Avoiding exposure to gluten is essential for people with coeliac disease. The condition is a lifelong autoimmune disease that causes the immune system to react to gluten.
It produces a range of unpleasant symptoms including bloating, diarrhoea, constipation, nausea, tiredness, sudden weight loss and mouth ulcers.
If left untreated, coeliac disease can lead to complications such as neurological conditions, osteoporosis anaemia and, rarely, small bowel cancer and intestinal lymphoma.
Inadvertent exposure to gluten
Even very small amounts of gluten can be damaging to someone with coeliac disease but totally avoiding gluten exposure is virtually impossible to achieve.
Contamination with gluten can occur during cooking and food preparation, food processing, food packaging and as a result of poor labelling. Gluten can even be found in medicines, toothpaste and lipstick.
Inadvertent exposure to gluten in everyday life, leads to half of coeliac patients continuing to experience mucosal inflammation despite following a gluten-free diet.
Research shows promising results
But now trials on an experimental new drug offers the hope of reducing symptoms from people with coeliac disease who are exposed to gluten.
A phase 2 proof-of-concept study provided promising evidence that AMG 714 (Amgen/Celimmune) – an investigational monoclonal antibody – can block interleukin (IL-15).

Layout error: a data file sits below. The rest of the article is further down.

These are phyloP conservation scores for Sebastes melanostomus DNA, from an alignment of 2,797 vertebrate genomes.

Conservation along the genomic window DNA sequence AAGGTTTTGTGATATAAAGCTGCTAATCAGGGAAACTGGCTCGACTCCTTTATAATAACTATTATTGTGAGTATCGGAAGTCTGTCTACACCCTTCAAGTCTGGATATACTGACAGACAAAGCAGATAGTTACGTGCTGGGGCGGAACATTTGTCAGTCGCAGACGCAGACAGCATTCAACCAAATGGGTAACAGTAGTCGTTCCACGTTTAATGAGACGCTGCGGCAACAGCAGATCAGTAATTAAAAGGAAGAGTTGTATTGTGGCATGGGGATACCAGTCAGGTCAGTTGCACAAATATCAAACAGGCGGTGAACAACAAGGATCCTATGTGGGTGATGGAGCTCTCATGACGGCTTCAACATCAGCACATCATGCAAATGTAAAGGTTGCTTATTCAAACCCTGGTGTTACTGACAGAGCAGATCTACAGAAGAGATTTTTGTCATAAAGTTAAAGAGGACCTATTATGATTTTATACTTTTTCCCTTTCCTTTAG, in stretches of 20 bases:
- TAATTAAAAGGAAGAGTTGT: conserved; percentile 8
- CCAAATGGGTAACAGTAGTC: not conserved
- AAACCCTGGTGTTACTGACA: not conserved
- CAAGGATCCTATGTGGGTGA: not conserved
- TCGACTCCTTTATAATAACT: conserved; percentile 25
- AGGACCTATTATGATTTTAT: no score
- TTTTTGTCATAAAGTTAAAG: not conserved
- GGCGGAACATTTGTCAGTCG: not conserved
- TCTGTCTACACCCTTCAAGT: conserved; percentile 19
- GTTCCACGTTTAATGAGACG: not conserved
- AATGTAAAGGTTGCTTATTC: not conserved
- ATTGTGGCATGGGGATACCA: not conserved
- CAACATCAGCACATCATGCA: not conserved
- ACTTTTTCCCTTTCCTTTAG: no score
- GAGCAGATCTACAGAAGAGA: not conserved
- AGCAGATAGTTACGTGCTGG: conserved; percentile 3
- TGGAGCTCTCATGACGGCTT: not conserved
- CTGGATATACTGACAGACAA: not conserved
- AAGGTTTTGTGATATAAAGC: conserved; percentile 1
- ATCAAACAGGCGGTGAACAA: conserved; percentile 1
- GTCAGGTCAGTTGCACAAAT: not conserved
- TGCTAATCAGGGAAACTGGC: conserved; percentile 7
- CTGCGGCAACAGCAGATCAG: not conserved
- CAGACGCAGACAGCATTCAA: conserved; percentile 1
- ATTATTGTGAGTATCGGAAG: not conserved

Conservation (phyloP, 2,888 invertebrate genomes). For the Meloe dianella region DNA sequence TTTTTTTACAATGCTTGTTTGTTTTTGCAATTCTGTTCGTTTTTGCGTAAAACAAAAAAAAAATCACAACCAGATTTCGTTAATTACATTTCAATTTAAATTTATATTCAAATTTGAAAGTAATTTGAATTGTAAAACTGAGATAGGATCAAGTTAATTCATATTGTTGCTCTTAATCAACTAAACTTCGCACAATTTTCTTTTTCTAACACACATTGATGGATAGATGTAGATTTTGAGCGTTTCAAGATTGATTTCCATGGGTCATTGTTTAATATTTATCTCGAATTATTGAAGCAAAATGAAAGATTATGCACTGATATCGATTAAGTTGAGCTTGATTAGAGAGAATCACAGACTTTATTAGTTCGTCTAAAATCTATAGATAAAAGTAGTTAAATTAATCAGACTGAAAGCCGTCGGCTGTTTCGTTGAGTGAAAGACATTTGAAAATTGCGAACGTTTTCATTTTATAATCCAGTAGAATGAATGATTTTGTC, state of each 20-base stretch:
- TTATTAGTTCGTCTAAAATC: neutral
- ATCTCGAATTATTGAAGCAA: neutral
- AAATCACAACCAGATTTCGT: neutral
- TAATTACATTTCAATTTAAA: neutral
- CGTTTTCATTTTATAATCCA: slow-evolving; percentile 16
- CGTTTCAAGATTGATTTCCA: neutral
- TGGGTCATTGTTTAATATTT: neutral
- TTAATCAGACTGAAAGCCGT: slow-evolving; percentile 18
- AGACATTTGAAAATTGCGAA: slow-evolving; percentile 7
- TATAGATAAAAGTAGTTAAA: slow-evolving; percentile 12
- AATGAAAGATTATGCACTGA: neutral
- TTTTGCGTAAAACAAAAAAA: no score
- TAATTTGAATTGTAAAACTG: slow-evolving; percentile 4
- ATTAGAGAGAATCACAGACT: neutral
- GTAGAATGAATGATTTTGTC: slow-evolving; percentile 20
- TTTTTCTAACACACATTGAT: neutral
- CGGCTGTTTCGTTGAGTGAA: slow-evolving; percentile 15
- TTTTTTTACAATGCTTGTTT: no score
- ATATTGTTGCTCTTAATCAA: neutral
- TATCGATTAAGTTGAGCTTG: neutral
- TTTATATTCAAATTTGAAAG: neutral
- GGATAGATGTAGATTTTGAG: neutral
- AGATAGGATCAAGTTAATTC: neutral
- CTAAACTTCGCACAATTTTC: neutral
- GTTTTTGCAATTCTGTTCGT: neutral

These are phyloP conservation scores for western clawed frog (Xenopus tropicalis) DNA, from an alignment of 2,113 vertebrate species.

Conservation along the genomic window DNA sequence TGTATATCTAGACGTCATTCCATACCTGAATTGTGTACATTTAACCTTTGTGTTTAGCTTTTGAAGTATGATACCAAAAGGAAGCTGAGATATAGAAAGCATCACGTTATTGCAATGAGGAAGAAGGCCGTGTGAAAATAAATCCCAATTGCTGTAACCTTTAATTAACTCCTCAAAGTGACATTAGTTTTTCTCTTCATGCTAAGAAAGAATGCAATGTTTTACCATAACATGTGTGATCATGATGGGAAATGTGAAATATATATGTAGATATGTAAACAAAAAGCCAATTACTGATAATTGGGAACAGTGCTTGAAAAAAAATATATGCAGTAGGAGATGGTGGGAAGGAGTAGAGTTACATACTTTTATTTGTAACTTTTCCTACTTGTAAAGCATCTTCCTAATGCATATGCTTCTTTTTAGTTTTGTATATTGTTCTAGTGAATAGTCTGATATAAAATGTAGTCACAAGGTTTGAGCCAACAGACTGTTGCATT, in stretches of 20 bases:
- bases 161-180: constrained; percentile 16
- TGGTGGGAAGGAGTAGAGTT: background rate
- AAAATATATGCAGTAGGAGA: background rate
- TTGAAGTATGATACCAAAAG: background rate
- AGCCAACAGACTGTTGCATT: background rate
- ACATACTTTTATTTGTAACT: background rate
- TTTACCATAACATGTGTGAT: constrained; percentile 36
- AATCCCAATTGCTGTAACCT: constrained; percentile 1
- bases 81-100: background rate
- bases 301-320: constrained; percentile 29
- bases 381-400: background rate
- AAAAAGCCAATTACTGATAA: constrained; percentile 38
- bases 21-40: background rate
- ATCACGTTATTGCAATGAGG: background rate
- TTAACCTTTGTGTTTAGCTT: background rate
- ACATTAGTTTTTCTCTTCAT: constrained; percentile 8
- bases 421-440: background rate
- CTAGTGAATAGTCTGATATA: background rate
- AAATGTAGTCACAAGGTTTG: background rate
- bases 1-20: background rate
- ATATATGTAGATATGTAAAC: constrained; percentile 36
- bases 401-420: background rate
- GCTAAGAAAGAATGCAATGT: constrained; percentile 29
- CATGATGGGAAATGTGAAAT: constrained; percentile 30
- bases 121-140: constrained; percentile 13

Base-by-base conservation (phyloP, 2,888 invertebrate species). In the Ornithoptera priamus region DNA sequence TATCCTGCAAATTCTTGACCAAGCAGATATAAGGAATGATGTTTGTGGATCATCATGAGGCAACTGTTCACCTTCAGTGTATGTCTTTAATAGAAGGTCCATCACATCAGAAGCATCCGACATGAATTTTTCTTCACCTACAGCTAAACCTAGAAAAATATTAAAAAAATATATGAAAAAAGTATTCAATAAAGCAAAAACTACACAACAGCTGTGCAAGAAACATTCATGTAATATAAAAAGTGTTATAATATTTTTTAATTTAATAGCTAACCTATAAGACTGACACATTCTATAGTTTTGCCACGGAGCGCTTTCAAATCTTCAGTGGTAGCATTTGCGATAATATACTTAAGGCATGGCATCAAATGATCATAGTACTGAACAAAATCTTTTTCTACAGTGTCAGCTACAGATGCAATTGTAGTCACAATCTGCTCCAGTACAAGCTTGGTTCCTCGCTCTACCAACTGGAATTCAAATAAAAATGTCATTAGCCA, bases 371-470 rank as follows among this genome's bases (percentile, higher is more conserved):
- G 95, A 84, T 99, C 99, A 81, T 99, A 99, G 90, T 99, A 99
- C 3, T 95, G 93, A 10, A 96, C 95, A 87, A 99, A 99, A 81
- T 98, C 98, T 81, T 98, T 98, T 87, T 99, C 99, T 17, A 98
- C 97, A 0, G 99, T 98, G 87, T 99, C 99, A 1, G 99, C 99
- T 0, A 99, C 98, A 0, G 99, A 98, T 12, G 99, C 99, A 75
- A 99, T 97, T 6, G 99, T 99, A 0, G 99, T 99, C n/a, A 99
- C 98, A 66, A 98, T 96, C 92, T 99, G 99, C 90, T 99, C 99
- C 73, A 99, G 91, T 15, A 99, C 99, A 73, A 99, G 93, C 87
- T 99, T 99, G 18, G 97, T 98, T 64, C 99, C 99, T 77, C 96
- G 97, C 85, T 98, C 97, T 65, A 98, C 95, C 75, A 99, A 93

This is exciting news because IL-15 is a key driver of the key immune cells in our gut (the intraepithelial lymphocytes) that causes it to react to gluten in people with coeliac disease. It can also cause the intraepithelial lymphocytes to become malignant which can lead to lymphoma.
AMG 714 works by preventing signals on the cell surface, interrupting the activation and proliferation process of the intraepithelial lymphocytes.
In a double-blind trial Francisco Leon MD PhD, who led the research, found that doses of AMG 714 (both 150mg and 300mg) reduced the effects of gluten in patients with coeliac disease compared to a placebo.
Intestinal inflammation was less and there was a trend towards reduced intestinal damage, although not sufficient to be statistically significant.
Patients in the trial were randomly assigned to receive one of two doses of the AMG 741 – either 150mg or 300mg or a placebo, administered subcutaneously six times over 12 weeks. One subgroup of 49 patients was given around 2.5g of gluten daily for 12 weeks. Another subgroup with baseline mucosal atrophy tested positive for gluten contamination and was not given additional gluten.
No participatns who received gluten during the test and received a 300 mg dose of AMG 714 had active disease at week 12 whereas one third of the placebo group did.
Those who took AMG 714 also had significantly better Coeliac Disease Patient Reported Outcome scores compared with the group who took the placebo.
The potential to protect against accidental exposure
Further research is now underway to determine the optimum dosage of AMG 714.
The researchers are keen to stress that the drug is being tested for its potential to protect against accidental exposure to modest levels of gluten, and not the deliberate consumption of large amounts.
The hope is that coeliac patients who are following a gluten-free diet will experience fewer gluten-triggered episodes as a result of taking the drug.